Cabernet franc is a sleeper grape, relatively unknown but often far more charming in the glass than its superstar offspring, the brash, bold cabernet sauvignon. Even when young, cabernet franc is fragrant, tart and soft in tannins, but it delivers quite a flavor punch, suggestive of red fruits, herbs and subtle spices. The grape thrives in moderately cool climates and is incredibly versatile with food. The following three examples are delicious.
Château du Coudray Montpensier Le Grand Bouqueteau, Chinon, 2014
This Loire Valley winner is a startling purple hue. Supple and juicy, it’s full of bright, rich cherry and raspberry fruit, with undertones of spices, smoke, black olive and licorice. It’s an artisan wine, made from low-yield hand-picked grapevines. Most cabernet francs leave the palate craving savory dishes, and this pick is no different. It’s terrific with grilled herb-rubbed chicken.
$14, Lower Falls Wine Co., Newton
Domaine de La Noblaie Les Chiens-Chiens, Chinon, 2012
Another Chinon pick, this wine has a distinctive meat-like aroma, with ripe berry, tobacco, violet and dried green herb accents. It’s an earthy cabernet franc with concentrated, juicy fruit and intense acids. Luscious and savory, its lingering umami flavor makes an ideal accompaniment to vegetarian dishes, such as grilled eggplant or anything dressed with a salty, savory tapenade.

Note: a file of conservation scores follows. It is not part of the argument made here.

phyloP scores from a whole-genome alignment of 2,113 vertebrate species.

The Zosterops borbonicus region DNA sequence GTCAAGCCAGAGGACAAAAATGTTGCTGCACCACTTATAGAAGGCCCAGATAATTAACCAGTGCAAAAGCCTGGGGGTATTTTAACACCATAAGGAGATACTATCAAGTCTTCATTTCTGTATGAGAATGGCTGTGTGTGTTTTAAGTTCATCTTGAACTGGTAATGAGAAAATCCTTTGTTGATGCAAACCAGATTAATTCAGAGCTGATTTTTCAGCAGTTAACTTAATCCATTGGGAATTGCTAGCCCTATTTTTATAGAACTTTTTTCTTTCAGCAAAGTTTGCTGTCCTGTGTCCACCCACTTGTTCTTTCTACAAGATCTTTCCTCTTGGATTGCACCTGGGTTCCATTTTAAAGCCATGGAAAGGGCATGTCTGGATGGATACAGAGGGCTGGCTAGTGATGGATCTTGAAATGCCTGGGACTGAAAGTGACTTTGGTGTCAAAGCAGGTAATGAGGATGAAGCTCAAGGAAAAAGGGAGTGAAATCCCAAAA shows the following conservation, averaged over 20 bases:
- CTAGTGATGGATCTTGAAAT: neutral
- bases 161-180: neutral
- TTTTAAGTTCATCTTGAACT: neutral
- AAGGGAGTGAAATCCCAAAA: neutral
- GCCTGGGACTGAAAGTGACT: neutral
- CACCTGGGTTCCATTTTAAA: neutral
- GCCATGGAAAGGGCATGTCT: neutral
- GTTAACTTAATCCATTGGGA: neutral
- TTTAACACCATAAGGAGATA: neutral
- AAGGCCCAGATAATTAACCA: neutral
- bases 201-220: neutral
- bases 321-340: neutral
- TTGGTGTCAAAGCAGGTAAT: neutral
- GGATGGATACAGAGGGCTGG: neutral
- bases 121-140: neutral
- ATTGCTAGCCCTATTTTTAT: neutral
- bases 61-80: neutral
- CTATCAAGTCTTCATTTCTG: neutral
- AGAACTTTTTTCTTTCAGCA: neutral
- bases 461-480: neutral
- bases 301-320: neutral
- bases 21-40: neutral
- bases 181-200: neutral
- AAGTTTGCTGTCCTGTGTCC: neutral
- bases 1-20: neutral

$19, Giles Wine & Spirits, Woburn
Ravines Cabernet Franc, Finger Lakes, 2013
From New York’s Finger Lake region, this wine is stylistically close to the Loire Valley originals. It shows classic European aromatic subtlety with notes of ripe red raspberry, bay leaf and white pepper and a tangy minerality. Soft in texture, crisp and tart, it’s a fruity wine with grace notes of dill, thyme, wildflowers and green olive. Enjoy this with a slightly oily fish.
$22, The Urban Grape, Boston
Sandy Block is a master of wine and the vice president of beverage operations for Legal Sea Foods.